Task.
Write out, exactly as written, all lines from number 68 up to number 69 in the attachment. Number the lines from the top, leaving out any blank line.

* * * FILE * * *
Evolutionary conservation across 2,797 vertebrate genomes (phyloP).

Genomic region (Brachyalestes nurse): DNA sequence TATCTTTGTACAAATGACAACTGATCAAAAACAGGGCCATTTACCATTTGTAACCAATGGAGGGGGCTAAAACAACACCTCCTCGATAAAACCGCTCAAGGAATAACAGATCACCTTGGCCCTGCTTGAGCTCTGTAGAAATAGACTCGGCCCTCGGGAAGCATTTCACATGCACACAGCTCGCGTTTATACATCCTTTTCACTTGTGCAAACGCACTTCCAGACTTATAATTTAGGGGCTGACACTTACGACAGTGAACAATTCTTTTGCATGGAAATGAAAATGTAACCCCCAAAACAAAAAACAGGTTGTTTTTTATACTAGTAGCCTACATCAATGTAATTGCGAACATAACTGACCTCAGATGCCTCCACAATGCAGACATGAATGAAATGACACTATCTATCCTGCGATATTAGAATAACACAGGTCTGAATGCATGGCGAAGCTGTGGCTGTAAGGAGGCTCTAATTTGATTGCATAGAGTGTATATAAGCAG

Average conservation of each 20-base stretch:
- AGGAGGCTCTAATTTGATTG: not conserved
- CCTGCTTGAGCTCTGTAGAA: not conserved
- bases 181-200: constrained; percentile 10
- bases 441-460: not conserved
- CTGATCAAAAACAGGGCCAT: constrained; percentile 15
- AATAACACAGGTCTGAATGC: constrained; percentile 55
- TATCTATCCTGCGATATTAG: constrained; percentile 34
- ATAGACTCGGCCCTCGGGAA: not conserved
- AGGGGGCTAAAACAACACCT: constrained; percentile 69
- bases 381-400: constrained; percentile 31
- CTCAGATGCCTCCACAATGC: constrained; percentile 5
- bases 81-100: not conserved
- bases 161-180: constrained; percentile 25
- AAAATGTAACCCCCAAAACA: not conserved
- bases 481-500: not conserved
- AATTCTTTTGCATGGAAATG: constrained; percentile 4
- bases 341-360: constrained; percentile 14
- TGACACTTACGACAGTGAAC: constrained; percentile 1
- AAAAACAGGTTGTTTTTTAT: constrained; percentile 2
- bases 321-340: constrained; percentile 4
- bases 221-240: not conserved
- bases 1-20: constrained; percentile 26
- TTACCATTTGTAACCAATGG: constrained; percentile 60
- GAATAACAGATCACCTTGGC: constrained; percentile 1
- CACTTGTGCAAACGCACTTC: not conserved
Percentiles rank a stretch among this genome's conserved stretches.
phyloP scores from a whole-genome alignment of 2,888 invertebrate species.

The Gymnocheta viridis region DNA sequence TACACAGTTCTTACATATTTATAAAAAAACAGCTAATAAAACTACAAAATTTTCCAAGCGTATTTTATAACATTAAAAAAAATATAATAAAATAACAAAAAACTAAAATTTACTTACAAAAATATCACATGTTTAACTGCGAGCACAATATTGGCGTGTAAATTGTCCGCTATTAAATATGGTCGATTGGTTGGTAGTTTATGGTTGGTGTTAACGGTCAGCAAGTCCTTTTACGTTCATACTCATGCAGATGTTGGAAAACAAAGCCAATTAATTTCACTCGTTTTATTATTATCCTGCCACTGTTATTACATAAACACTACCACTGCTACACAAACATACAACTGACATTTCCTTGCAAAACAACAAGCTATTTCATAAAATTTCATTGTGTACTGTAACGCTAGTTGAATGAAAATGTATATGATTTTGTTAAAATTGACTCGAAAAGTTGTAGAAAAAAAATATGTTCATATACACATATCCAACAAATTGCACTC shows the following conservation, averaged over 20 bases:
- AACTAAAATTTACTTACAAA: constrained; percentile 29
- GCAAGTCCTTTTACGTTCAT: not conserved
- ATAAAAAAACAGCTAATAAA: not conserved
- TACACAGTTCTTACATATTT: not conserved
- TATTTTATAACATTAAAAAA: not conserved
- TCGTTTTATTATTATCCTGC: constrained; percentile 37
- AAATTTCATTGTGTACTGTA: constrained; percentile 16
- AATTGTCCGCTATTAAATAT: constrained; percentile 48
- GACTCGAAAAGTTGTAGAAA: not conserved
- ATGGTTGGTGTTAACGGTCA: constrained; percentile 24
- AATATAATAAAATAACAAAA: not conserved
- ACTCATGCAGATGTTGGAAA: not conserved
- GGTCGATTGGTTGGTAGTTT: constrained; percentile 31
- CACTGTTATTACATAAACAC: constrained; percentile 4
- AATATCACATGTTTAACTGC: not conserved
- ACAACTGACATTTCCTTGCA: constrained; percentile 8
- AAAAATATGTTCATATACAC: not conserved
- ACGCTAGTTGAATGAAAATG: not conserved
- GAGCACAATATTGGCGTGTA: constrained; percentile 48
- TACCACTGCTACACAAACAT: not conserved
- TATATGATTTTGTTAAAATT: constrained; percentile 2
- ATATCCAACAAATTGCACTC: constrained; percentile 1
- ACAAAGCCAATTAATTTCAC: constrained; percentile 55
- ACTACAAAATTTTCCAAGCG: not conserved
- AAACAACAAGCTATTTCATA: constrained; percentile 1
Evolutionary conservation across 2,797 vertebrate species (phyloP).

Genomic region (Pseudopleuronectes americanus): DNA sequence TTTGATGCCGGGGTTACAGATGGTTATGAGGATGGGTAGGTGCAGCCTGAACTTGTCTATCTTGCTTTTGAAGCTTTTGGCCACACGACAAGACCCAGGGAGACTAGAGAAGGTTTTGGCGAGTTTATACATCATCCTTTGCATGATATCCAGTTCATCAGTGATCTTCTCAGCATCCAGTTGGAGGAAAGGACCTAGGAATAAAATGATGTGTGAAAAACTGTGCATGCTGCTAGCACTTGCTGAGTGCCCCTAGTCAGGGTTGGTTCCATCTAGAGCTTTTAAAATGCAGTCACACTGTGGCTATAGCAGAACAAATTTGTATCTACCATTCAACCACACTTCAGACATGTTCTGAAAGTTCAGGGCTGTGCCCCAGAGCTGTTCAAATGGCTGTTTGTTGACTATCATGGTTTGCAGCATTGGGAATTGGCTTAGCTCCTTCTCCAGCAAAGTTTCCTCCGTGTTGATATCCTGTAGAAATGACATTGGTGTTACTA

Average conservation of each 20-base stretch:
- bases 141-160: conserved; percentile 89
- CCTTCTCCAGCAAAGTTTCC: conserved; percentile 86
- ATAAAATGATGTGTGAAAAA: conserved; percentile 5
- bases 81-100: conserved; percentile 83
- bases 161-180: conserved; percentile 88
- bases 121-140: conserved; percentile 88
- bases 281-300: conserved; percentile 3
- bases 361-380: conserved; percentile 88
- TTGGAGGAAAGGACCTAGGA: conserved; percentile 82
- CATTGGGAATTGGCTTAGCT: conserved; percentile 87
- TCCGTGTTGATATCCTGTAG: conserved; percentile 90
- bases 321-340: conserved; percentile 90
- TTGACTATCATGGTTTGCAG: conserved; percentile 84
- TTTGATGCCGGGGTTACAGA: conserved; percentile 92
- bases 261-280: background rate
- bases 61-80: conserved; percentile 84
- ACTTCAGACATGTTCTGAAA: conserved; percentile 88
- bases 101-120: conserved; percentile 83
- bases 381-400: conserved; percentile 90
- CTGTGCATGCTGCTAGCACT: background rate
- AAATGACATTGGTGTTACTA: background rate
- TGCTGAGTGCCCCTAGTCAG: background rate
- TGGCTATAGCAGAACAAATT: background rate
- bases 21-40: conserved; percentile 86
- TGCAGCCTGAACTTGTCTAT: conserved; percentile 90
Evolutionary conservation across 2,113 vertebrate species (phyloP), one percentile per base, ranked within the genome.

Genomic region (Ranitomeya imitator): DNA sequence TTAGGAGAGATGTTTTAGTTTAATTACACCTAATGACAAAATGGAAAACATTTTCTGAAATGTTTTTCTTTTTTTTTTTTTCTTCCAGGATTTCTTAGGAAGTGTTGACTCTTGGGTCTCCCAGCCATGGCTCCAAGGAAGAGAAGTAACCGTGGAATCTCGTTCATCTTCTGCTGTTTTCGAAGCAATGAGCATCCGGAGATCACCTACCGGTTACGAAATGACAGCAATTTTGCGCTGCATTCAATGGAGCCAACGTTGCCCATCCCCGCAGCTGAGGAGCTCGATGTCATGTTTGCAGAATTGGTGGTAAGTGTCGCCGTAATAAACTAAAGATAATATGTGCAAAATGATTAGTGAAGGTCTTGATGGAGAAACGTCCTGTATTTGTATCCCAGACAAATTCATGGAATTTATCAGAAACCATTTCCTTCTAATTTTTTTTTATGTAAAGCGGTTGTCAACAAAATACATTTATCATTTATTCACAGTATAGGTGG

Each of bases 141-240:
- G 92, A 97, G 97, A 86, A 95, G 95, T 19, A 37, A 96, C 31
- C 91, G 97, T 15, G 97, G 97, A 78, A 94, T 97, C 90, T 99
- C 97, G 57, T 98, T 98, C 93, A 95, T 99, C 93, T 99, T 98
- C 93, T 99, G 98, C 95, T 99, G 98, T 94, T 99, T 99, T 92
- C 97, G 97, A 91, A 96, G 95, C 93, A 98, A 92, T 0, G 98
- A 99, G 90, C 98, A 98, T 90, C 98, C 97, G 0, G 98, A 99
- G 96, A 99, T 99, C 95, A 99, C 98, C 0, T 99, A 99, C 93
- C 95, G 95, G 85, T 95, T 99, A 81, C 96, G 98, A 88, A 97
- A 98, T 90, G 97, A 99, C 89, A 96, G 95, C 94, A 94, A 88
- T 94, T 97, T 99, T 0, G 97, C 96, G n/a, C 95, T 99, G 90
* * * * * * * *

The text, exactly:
- TTGGAGGAAAGGACCTAGGA: conserved; percentile 82
- CATTGGGAATTGGCTTAGCT: conserved; percentile 87